In our last post, we discussed how wills executed in foreign countries are generally admissible in U.S. courts provided they adhere to the most basic requirements, do not make significant changes to an existing will and/or are not too unconventional.
We also started discussing how the issue of assessing the validity of a foreign will was recently before the Florida courts in a case involving a woman who executed a valid will in the state of New York and executed another will after moving to Argentina that revoked this earlier will.
To recap, Argentina’s legal standards permit wills to be transcribed by a notary in the presence of witnesses who supply vital information (names, addresses, government-identification numbers, etc.) and, more significantly, for testators to simply provide oral approval of the will after having it read back to them.
In the case in question, the Argentine woman ultimately passed away while living in Florida, such that the courts here were called upon to decide the legal dispute between her heirs as to which will — the one executed in New York or Argentina — was the controlling instrument.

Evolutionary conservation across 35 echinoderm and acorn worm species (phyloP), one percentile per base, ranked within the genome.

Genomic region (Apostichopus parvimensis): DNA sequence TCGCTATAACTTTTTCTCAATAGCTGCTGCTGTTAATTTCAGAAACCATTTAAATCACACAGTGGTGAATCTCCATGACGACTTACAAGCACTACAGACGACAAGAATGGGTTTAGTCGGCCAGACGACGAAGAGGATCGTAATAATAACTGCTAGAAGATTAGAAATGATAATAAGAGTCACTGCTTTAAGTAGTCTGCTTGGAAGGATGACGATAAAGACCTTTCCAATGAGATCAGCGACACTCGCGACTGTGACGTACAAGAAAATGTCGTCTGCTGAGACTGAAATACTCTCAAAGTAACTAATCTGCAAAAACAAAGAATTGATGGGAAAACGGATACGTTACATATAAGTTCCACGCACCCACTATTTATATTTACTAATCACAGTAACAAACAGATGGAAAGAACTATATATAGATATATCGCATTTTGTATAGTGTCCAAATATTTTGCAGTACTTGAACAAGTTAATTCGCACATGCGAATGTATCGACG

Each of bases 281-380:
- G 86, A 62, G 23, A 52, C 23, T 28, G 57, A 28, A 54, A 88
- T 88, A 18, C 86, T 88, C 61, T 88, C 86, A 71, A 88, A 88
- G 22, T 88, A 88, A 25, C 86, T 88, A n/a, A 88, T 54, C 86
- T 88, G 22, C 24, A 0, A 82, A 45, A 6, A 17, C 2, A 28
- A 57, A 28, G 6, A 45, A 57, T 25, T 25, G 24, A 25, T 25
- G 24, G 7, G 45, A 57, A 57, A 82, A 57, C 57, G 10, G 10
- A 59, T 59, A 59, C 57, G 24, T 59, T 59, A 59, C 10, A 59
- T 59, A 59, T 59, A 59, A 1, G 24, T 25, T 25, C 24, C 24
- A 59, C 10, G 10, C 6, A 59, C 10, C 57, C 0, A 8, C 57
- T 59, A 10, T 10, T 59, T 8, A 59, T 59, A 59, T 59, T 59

While a Miami circuit court judge initially ruled the Argentine will was both valid and precedential, this decision was later overturned by an appellate court toward the end of September.
Here, the court held that that Florida law bans “nuncupative” or oral wills so as to prevent so-called deathbed wills, and that even though the Argentine will was not executed under these circumstances, it nevertheless fell within the parameters of what one could conceive as being a nuncupative will.
The court also discussed that while Florida law does permit notarial wills, it nevertheless fails to provide an exact definition of what conditions must be satisfied in order for a notarial will to be considered valid under state law.
As such, the court referenced secondary sources, which indicated that notarial wills must be signed by the notary, witnesses and the testator. Given that two of these three signatures were missing from the Argentine will, the court ruled that it was not a valid notarial will.
Finally, in holding that the New York will was the controlling document, the appellate court asked the state legislature to furnish definitions of both nuncupative wills and notarial wills in order to provide guidance to attorneys and judges going forward.
What all of this serves to underscore is that foreign wills are a complex area of the law and that those with any questions should strongly consider sitting down with an experienced legal professional.